Nest Egg Tote: learn from my mistakes.

nest egg tote

The Nest Egg Tote by Carolyn Friedlander made me realize I can’t always use what I have on hand or it won’t turn out the way it should, and I learned precision is vital when making this tote.

First mistake: I cut the handle and strap strips too wide. Luckily I was using the wrong sized D-rings and it wasn’t too much of a problem on the handle, but the straps were supposed to sit completely on the outside of the gusset and mine are inside the seams so the handles hang a little wonky:

nest egg tote side seams

Second mistake: I didn’t use ultra-firm stabilizer for the inside inserts. Instead I used Soft & Stable stabilizer and when the tote was finished it tended to collapse. This was one mistake I fixed. I bought ultra-firm stabilizer and stitched it to the inserts I had already made:

ultra firm stabilizer

It was now even stronger and I liked that.

Third mistake: Using a dark fabric on the outside and a light fabric on the inside. The black thread from the outside stitching sometimes peaked through the light fabric even though I used white thread in the bobbin, and I don’t like that.

Fourth mistake: I didn’t intertwine the elastic strips to give the right tension to hold the items inside. When I redid the inserts with the ultra-firm stabilizer, I fixed this mistake:

elastic strips

If I made this tote again, I would make the outside gusset cover the same fabric as the gusset, and I’d try to follow the directions exactly.

Coloring Book Bags.

Coloring Book Bags

My dear friend Diane’s son and daughter-in-law recently welcomed twins (a girl and a boy) to their family. I wanted to make something for the new arrivals and their big sister. I adapted the pattern, Large Coloring Bag., by Clothesline Quilts by using the Shirts pattern by Carolyn Friedlander. The coloring book pattern didn’t have a lining, but I wanted lining. It was easy to adapt that part of the pattern as well.

They turned out great:

For big sister:big sister

For little sister:

little sister

For little brother:little brother

The backs of the bags:

big sis back lil sis back  lil bro back

Coloring is so much fun, and I think these bags were the perfect gift for a perfect family of five.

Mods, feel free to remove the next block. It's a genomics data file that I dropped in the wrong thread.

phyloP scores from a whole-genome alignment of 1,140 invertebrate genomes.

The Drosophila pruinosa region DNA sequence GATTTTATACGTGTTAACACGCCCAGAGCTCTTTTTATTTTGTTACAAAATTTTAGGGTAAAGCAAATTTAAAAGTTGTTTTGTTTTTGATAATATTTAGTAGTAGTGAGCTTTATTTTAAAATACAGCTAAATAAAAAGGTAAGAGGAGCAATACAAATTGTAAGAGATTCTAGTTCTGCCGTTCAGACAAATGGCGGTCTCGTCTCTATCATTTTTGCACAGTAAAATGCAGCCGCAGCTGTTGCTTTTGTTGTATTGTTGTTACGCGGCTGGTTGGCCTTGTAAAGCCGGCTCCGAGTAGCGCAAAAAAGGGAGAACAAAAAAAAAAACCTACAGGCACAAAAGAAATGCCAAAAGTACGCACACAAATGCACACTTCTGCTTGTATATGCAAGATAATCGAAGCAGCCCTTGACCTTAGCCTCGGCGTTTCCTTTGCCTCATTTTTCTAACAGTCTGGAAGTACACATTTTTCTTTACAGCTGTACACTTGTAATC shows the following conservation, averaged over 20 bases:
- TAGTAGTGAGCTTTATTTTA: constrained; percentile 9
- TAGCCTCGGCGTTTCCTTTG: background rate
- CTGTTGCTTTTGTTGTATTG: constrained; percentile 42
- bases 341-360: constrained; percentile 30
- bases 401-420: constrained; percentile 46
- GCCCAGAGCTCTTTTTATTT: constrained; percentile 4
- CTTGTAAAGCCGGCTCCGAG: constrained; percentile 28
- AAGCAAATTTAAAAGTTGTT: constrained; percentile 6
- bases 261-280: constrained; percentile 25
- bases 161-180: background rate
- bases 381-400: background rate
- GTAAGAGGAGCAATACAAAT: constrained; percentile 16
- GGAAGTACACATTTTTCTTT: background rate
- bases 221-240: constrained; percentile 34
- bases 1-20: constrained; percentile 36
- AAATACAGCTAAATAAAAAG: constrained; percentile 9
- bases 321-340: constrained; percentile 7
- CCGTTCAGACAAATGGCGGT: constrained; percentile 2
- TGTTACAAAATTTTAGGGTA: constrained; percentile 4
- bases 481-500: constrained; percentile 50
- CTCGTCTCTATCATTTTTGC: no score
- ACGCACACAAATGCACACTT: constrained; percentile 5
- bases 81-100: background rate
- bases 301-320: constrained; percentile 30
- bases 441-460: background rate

I’ve made these coloring book bags for two other little girls and I was told they were used and loved. I’ve made quilts for newborns as well, but I suspect they have not been used as much as the coloring book bags.

Coloring outside the lines,


Michael Miller Spring Cotton Couture Challenge

Robot Couture

I finished my quilt for the Michael Miller Spring Cotton Couture Challenge and just entered it online. The title is, “Robot Couture.”

This is the first quilt I have ever entered into a contest or show.

Here’s what I wrote in my entry about the process:

Couture, to me, means a gown with exquisite details. I sketched dresses for inspiration. My daughter said, “That looks like a dress for a robot.” It had polka dots and hexagons which looked like bolts. I created the “bolts” using a reverse appliqué technique. I placed couture fabric with a white back, drew a circle and stitched; cut the hole out, flipped and ironed. They are attached using y-seam technique. I added “grandmothers gardens”, overlapping them up the side of the quilt. I used all the fat-eighths I received, combined with five other colors from the collection.

The challenge was to create a modern quilt using pastels from the spring collection.  Michael Miller sent fat-eighths of eight of the colors from the spring cotton couture collection: opal, breeze, blossom, spa, spring, candlelight, creamsicle and soft white. I wanted to use all of them, and I did. I also added lavender, lilac, geranium, bubblegum and fern green. I used lime and lavender and a touch of fern green for the backing, and lilac for the binding:


One of the biggest challenge was photographing the quilt. I wanted to take advantage of the gray skies today and found this piece of equipment at the football practice field to hang the quilt, using an old jump robe:


The digital photo had to be no greater than 1800 pixels on the longest side. That required me to use Photoshop to resize the photo — a new thing for me as well. The one concern I had was that the photos didn’t exactly depict the actual color of the fabric and that’s pretty important since this was a fabric challenge. The final photos represent the feel of the fabric colors and are pretty darn close.


I machine quilted the circle/hexagons. I used a reverse applique technique to create them. And, yes, I machine stitched them together using y-seam technique. I hand quilted it using Presensia thread, No. 355 (light gray) and No. 266 (deep purple) and some embroidery thread in yellow and light blue inside the circles. I debated whether the flowers needed more quilting but decided the emphasis should be on the dress.

Thinking of Spring,